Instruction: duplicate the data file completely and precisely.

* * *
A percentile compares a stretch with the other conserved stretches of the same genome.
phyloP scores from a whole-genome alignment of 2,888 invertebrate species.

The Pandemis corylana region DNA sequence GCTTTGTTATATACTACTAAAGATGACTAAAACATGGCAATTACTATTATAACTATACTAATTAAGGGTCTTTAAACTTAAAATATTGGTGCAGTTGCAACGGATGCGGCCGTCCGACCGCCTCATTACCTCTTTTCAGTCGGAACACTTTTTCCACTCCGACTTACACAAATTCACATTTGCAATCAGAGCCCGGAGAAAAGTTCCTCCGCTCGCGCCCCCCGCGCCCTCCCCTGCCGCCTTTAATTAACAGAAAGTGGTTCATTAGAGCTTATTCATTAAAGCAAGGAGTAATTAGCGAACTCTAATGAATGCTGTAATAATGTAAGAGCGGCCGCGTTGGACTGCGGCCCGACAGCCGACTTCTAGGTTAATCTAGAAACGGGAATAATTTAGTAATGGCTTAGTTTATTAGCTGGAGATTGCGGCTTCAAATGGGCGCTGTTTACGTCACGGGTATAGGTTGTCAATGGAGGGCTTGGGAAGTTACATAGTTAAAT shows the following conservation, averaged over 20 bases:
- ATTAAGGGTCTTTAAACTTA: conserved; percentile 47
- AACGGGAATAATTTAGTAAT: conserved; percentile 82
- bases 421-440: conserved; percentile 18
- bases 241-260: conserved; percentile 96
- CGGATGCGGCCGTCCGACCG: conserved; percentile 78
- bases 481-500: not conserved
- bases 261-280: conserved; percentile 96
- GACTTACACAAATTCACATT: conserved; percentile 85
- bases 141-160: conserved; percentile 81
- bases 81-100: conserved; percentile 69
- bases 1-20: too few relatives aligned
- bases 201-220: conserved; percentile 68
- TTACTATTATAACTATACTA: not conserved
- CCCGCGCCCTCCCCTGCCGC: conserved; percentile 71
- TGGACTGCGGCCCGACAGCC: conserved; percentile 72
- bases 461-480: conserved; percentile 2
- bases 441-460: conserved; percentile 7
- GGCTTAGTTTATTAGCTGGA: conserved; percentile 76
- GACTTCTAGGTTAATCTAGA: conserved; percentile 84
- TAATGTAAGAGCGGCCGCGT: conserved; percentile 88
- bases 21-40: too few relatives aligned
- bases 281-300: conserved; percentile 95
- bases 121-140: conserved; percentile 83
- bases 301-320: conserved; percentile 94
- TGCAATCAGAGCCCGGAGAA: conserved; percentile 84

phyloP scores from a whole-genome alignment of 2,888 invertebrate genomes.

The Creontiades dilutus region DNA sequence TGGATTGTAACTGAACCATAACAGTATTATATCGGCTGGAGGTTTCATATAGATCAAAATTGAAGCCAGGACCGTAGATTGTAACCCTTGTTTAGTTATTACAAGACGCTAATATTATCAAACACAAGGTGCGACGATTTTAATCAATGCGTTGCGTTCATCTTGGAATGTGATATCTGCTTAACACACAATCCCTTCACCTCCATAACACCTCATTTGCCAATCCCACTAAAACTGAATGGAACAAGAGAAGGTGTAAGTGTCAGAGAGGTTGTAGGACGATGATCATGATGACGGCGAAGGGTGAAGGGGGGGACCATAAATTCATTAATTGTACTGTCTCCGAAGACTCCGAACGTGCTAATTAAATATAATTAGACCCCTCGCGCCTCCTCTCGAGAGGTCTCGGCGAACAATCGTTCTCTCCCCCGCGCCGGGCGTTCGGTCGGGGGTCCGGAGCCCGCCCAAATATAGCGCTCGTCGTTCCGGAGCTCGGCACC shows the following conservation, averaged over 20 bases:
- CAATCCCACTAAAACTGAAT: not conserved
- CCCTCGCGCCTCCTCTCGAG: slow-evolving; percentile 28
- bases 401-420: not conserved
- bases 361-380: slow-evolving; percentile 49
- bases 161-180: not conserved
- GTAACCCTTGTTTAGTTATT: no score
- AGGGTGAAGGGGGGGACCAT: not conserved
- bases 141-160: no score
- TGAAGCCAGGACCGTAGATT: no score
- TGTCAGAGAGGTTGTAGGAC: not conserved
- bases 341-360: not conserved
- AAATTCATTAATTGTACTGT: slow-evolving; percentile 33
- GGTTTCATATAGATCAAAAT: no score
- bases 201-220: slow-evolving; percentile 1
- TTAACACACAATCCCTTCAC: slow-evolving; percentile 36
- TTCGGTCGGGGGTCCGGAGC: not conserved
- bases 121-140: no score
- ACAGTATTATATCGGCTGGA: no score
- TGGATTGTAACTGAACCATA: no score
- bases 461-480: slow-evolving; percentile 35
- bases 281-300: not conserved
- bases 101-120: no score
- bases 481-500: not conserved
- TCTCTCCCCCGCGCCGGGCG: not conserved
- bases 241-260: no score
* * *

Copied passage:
A percentile compares a stretch with the other conserved stretches of the same genome.
phyloP scores from a whole-genome alignment of 2,888 invertebrate species.

The Pandemis corylana region DNA sequence GCTTTGTTATATACTACTAAAGATGACTAAAACATGGCAATTACTATTATAACTATACTAATTAAGGGTCTTTAAACTTAAAATATTGGTGCAGTTGCAACGGATGCGGCCGTCCGACCGCCTCATTACCTCTTTTCAGTCGGAACACTTTTTCCACTCCGACTTACACAAATTCACATTTGCAATCAGAGCCCGGAGAAAAGTTCCTCCGCTCGCGCCCCCCGCGCCCTCCCCTGCCGCCTTTAATTAACAGAAAGTGGTTCATTAGAGCTTATTCATTAAAGCAAGGAGTAATTAGCGAACTCTAATGAATGCTGTAATAATGTAAGAGCGGCCGCGTTGGACTGCGGCCCGACAGCCGACTTCTAGGTTAATCTAGAAACGGGAATAATTTAGTAATGGCTTAGTTTATTAGCTGGAGATTGCGGCTTCAAATGGGCGCTGTTTACGTCACGGGTATAGGTTGTCAATGGAGGGCTTGGGAAGTTACATAGTTAAAT shows the following conservation, averaged over 20 bases:
- ATTAAGGGTCTTTAAACTTA: conserved; percentile 47
- AACGGGAATAATTTAGTAAT: conserved; percentile 82
- bases 421-440: conserved; percentile 18
- bases 241-260: conserved; percentile 96
- CGGATGCGGCCGTCCGACCG: conserved; percentile 78
- bases 481-500: not conserved
- bases 261-280: conserved; percentile 96
- GACTTACACAAATTCACATT: conserved; percentile 85
- bases 141-160: conserved; percentile 81
- bases 81-100: conserved; percentile 69
- bases 1-20: too few relatives aligned
- bases 201-220: conserved; percentile 68
- TTACTATTATAACTATACTA: not conserved
- CCCGCGCCCTCCCCTGCCGC: conserved; percentile 71
- TGGACTGCGGCCCGACAGCC: conserved; percentile 72
- bases 461-480: conserved; percentile 2
- bases 441-460: conserved; percentile 7
- GGCTTAGTTTATTAGCTGGA: conserved; percentile 76
- GACTTCTAGGTTAATCTAGA: conserved; percentile 84
- TAATGTAAGAGCGGCCGCGT: conserved; percentile 88
- bases 21-40: too few relatives aligned
- bases 281-300: conserved; percentile 95
- bases 121-140: conserved; percentile 83
- bases 301-320: conserved; percentile 94
- TGCAATCAGAGCCCGGAGAA: conserved; percentile 84

phyloP scores from a whole-genome alignment of 2,888 invertebrate genomes.

The Creontiades dilutus region DNA sequence TGGATTGTAACTGAACCATAACAGTATTATATCGGCTGGAGGTTTCATATAGATCAAAATTGAAGCCAGGACCGTAGATTGTAACCCTTGTTTAGTTATTACAAGACGCTAATATTATCAAACACAAGGTGCGACGATTTTAATCAATGCGTTGCGTTCATCTTGGAATGTGATATCTGCTTAACACACAATCCCTTCACCTCCATAACACCTCATTTGCCAATCCCACTAAAACTGAATGGAACAAGAGAAGGTGTAAGTGTCAGAGAGGTTGTAGGACGATGATCATGATGACGGCGAAGGGTGAAGGGGGGGACCATAAATTCATTAATTGTACTGTCTCCGAAGACTCCGAACGTGCTAATTAAATATAATTAGACCCCTCGCGCCTCCTCTCGAGAGGTCTCGGCGAACAATCGTTCTCTCCCCCGCGCCGGGCGTTCGGTCGGGGGTCCGGAGCCCGCCCAAATATAGCGCTCGTCGTTCCGGAGCTCGGCACC shows the following conservation, averaged over 20 bases:
- CAATCCCACTAAAACTGAAT: not conserved
- CCCTCGCGCCTCCTCTCGAG: slow-evolving; percentile 28
- bases 401-420: not conserved
- bases 361-380: slow-evolving; percentile 49
- bases 161-180: not conserved
- GTAACCCTTGTTTAGTTATT: no score
- AGGGTGAAGGGGGGGACCAT: not conserved
- bases 141-160: no score
- TGAAGCCAGGACCGTAGATT: no score
- TGTCAGAGAGGTTGTAGGAC: not conserved
- bases 341-360: not conserved
- AAATTCATTAATTGTACTGT: slow-evolving; percentile 33
- GGTTTCATATAGATCAAAAT: no score
- bases 201-220: slow-evolving; percentile 1
- TTAACACACAATCCCTTCAC: slow-evolving; percentile 36
- TTCGGTCGGGGGTCCGGAGC: not conserved
- bases 121-140: no score
- ACAGTATTATATCGGCTGGA: no score
- TGGATTGTAACTGAACCATA: no score
- bases 461-480: slow-evolving; percentile 35
- bases 281-300: not conserved
- bases 101-120: no score
- bases 481-500: not conserved
- TCTCTCCCCCGCGCCGGGCG: not conserved
- bases 241-260: no score